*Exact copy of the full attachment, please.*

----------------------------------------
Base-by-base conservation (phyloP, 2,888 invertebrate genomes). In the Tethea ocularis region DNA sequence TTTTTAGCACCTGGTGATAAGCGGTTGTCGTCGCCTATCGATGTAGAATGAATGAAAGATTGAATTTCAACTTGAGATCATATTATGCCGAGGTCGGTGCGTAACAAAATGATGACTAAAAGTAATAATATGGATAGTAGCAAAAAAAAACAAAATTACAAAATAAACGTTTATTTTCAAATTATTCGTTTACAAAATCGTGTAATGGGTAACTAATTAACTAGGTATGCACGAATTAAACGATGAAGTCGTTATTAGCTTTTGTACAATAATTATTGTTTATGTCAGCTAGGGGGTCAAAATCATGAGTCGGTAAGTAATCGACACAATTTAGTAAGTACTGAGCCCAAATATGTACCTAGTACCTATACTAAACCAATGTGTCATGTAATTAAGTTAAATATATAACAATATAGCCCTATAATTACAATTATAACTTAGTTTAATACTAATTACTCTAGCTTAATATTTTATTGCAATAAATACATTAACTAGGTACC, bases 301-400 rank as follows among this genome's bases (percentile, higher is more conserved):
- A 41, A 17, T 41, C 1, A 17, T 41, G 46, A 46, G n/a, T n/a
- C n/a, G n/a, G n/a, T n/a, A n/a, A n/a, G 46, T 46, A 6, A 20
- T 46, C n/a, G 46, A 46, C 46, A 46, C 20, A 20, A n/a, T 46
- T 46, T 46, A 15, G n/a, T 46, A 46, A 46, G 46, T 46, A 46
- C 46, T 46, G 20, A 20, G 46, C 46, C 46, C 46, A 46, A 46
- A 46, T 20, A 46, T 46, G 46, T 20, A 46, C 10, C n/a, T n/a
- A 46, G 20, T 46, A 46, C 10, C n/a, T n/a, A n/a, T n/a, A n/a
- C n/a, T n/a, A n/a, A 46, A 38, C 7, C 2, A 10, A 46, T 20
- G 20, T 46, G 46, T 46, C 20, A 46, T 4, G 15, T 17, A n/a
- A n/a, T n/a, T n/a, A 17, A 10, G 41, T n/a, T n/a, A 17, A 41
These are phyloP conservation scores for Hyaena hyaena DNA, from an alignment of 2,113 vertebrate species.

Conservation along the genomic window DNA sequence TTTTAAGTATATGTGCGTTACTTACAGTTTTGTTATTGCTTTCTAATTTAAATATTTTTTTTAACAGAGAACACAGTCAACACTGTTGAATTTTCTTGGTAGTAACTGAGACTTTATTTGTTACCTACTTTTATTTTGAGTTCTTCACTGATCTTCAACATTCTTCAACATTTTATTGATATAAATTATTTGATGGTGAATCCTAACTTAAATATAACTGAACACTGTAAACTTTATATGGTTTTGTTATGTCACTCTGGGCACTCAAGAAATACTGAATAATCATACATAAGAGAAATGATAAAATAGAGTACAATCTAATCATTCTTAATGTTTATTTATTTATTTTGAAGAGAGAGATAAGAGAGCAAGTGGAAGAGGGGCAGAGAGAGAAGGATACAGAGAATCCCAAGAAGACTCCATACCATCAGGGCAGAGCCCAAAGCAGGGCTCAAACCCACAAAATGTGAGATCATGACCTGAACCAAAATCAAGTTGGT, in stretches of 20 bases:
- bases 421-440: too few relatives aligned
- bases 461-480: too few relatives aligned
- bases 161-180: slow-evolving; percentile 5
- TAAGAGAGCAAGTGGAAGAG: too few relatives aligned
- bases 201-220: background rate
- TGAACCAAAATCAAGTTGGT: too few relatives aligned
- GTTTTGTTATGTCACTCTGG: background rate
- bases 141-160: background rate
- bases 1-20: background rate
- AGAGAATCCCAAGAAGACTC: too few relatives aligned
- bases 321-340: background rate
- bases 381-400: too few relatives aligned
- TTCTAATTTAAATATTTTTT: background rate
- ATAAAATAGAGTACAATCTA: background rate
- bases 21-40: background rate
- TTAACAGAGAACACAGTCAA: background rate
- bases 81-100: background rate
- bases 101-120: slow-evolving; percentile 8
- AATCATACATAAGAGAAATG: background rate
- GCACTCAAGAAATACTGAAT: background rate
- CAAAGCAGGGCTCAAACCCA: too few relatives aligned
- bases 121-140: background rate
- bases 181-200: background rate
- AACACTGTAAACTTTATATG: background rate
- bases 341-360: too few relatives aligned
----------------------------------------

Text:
Base-by-base conservation (phyloP, 2,888 invertebrate genomes). In the Tethea ocularis region DNA sequence TTTTTAGCACCTGGTGATAAGCGGTTGTCGTCGCCTATCGATGTAGAATGAATGAAAGATTGAATTTCAACTTGAGATCATATTATGCCGAGGTCGGTGCGTAACAAAATGATGACTAAAAGTAATAATATGGATAGTAGCAAAAAAAAACAAAATTACAAAATAAACGTTTATTTTCAAATTATTCGTTTACAAAATCGTGTAATGGGTAACTAATTAACTAGGTATGCACGAATTAAACGATGAAGTCGTTATTAGCTTTTGTACAATAATTATTGTTTATGTCAGCTAGGGGGTCAAAATCATGAGTCGGTAAGTAATCGACACAATTTAGTAAGTACTGAGCCCAAATATGTACCTAGTACCTATACTAAACCAATGTGTCATGTAATTAAGTTAAATATATAACAATATAGCCCTATAATTACAATTATAACTTAGTTTAATACTAATTACTCTAGCTTAATATTTTATTGCAATAAATACATTAACTAGGTACC, bases 301-400 rank as follows among this genome's bases (percentile, higher is more conserved):
- A 41, A 17, T 41, C 1, A 17, T 41, G 46, A 46, G n/a, T n/a
- C n/a, G n/a, G n/a, T n/a, A n/a, A n/a, G 46, T 46, A 6, A 20
- T 46, C n/a, G 46, A 46, C 46, A 46, C 20, A 20, A n/a, T 46
- T 46, T 46, A 15, G n/a, T 46, A 46, A 46, G 46, T 46, A 46
- C 46, T 46, G 20, A 20, G 46, C 46, C 46, C 46, A 46, A 46
- A 46, T 20, A 46, T 46, G 46, T 20, A 46, C 10, C n/a, T n/a
- A 46, G 20, T 46, A 46, C 10, C n/a, T n/a, A n/a, T n/a, A n/a
- C n/a, T n/a, A n/a, A 46, A 38, C 7, C 2, A 10, A 46, T 20
- G 20, T 46, G 46, T 46, C 20, A 46, T 4, G 15, T 17, A n/a
- A n/a, T n/a, T n/a, A 17, A 10, G 41, T n/a, T n/a, A 17, A 41
These are phyloP conservation scores for Hyaena hyaena DNA, from an alignment of 2,113 vertebrate species.

Conservation along the genomic window DNA sequence TTTTAAGTATATGTGCGTTACTTACAGTTTTGTTATTGCTTTCTAATTTAAATATTTTTTTTAACAGAGAACACAGTCAACACTGTTGAATTTTCTTGGTAGTAACTGAGACTTTATTTGTTACCTACTTTTATTTTGAGTTCTTCACTGATCTTCAACATTCTTCAACATTTTATTGATATAAATTATTTGATGGTGAATCCTAACTTAAATATAACTGAACACTGTAAACTTTATATGGTTTTGTTATGTCACTCTGGGCACTCAAGAAATACTGAATAATCATACATAAGAGAAATGATAAAATAGAGTACAATCTAATCATTCTTAATGTTTATTTATTTATTTTGAAGAGAGAGATAAGAGAGCAAGTGGAAGAGGGGCAGAGAGAGAAGGATACAGAGAATCCCAAGAAGACTCCATACCATCAGGGCAGAGCCCAAAGCAGGGCTCAAACCCACAAAATGTGAGATCATGACCTGAACCAAAATCAAGTTGGT, in stretches of 20 bases:
- bases 421-440: too few relatives aligned
- bases 461-480: too few relatives aligned
- bases 161-180: slow-evolving; percentile 5
- TAAGAGAGCAAGTGGAAGAG: too few relatives aligned
- bases 201-220: background rate
- TGAACCAAAATCAAGTTGGT: too few relatives aligned
- GTTTTGTTATGTCACTCTGG: background rate
- bases 141-160: background rate
- bases 1-20: background rate
- AGAGAATCCCAAGAAGACTC: too few relatives aligned
- bases 321-340: background rate
- bases 381-400: too few relatives aligned
- TTCTAATTTAAATATTTTTT: background rate
- ATAAAATAGAGTACAATCTA: background rate
- bases 21-40: background rate
- TTAACAGAGAACACAGTCAA: background rate
- bases 81-100: background rate
- bases 101-120: slow-evolving; percentile 8
- AATCATACATAAGAGAAATG: background rate
- GCACTCAAGAAATACTGAAT: background rate
- CAAAGCAGGGCTCAAACCCA: too few relatives aligned
- bases 121-140: background rate
- bases 181-200: background rate
- AACACTGTAAACTTTATATG: background rate
- bases 341-360: too few relatives aligned